The next week involved a lot of phone calls, internet searches, panicky floor cleanings and “what if” conversations with my husband until we were able to have our home visit from the nurse and discuss the issue of lead in general and our apartment and baby specifically.
To make a long story short, my son’s lead contamination level at the time of the test was 8.3 migrograms per decileter of blood. A level of 10 is considered “poisoned,” and the City can do very little to help us unless my son has been poisoned (i.e. enforcing lead abatement laws with my landlord, inspecting my apartment to pinpoint the contamination). Thanks to the help of the nurse who visited us and took a sample, we know that the paint on our walls is not lead paint and so we can assume the paint dust falling from the ceiling is not contaminated either (since they appear to be a result of the same paint job). Because that was our assumed source of contamination, we’re totally stumped as to how our son could have ingested or inhaled the lead.
– The nurse told us that all the rehab work being done in OTR could be producing lead dust to such an extent that my son could have inhaled it. Could this have happened just walking up and down Vine St. in the past few months?
– I would assume our building has lead pipes somewhere down below. Although the pipes “should not” produce lead-contaminated water, what if they do? We’re going to purchase a cheap (and often unreliable) lead test to see.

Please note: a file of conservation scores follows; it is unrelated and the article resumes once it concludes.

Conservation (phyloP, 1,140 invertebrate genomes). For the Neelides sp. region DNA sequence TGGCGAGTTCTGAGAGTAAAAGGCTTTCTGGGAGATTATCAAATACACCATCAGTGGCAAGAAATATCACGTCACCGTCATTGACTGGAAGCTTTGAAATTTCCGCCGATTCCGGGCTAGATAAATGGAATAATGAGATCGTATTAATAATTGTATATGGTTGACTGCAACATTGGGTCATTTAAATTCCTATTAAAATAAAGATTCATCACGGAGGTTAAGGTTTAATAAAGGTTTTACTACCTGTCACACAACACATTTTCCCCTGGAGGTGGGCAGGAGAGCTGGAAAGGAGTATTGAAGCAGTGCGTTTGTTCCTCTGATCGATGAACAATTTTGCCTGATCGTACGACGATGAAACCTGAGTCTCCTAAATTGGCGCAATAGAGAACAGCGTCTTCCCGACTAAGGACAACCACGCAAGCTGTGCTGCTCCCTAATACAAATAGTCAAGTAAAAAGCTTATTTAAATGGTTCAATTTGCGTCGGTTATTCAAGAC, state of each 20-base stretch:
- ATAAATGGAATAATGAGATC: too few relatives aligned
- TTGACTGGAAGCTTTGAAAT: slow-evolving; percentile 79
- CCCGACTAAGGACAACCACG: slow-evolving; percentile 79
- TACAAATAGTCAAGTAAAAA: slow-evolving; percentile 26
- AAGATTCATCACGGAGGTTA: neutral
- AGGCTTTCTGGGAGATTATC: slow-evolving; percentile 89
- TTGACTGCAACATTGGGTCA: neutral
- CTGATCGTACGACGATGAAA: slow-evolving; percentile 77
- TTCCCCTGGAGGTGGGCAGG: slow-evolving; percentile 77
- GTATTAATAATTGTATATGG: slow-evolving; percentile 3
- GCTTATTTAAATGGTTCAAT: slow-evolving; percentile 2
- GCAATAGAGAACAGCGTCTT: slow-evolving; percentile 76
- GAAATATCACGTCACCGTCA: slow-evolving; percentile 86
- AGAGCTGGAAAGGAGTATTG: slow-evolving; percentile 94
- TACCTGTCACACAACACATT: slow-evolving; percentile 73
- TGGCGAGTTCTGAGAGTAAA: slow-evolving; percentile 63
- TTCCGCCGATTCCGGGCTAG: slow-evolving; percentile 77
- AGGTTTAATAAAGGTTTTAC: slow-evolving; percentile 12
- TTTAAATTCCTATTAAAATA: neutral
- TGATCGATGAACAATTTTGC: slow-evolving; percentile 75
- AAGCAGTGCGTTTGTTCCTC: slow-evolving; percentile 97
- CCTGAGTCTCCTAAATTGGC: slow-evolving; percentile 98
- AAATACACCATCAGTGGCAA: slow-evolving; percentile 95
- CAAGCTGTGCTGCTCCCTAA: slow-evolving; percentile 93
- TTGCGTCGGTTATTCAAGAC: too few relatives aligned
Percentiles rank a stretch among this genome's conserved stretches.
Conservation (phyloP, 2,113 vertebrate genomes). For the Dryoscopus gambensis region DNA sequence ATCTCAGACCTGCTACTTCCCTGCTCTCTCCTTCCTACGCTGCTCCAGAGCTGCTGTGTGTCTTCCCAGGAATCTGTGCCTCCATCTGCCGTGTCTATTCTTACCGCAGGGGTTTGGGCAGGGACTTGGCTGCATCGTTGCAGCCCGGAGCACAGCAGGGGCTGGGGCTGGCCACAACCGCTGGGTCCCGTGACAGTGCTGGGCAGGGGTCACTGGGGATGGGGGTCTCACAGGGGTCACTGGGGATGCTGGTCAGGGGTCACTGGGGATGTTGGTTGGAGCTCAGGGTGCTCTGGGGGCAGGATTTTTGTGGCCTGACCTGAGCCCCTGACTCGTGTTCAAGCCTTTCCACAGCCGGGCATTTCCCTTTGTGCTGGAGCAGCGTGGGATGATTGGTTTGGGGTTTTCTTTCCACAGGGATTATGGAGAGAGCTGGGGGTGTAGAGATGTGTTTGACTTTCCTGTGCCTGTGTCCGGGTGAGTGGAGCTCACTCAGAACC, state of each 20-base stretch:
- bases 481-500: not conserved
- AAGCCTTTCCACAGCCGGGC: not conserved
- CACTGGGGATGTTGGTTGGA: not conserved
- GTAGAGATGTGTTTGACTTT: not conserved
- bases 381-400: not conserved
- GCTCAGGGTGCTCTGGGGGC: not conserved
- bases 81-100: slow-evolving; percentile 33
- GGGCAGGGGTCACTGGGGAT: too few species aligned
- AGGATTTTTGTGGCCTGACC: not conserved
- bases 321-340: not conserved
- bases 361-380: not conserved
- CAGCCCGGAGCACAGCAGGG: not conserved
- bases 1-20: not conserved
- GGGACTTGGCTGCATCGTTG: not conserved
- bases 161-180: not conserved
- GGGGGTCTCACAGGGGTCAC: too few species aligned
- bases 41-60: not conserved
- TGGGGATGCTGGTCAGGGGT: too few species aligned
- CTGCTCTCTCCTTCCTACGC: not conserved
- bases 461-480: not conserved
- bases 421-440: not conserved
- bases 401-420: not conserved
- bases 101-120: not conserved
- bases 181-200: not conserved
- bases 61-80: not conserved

– We’ve been very careful about the toys we’ve purchased for our son–where they’re made, what they’re made of, etc. But we’ve let some toys slip in from friends and family members. What if my son ingested lead from a cheap, foreign-made toy? We’re seriously considering getting rid of all of them, just in case.
– When asked to compare the severity of my son’s 8.3 lead level, the nurse said that a child can ingest one single lead-contaminated paint chip and their blood be poisoned to a level 20. So, there’s a chance that my son’s lead exposure was a one-time fluke that will soon be a memory.
So, until we get connected with the Lead Clinic at Children’s Hospital so our son can be watched closely for further exposure, my husband and I are playing detective to find the source and taking extra precautions to get our baby’s blood healthy (via extra iron and calcium and lots of hand-washing).
I’m curious if any other folks out there have had experience with lead abatement in your buildings or a lead scare with your own children.
Ideas about the source?
Another point of interest: There are all sorts of theories and rumors around the environmental health world that suggest lead poisoning (and not poor parenting, education, or culture) as the primary explanation for the high presence developmental delays, ADD, and behavioral problems in poor urban youth. This theory holds weight, I believe, if you consider that many families in cities live in rental properties and not family-owned homes, do not have the financial means to abate their own living spaces, and may not have the education to know the dangers of lead and how to prevent lead poisoning in children.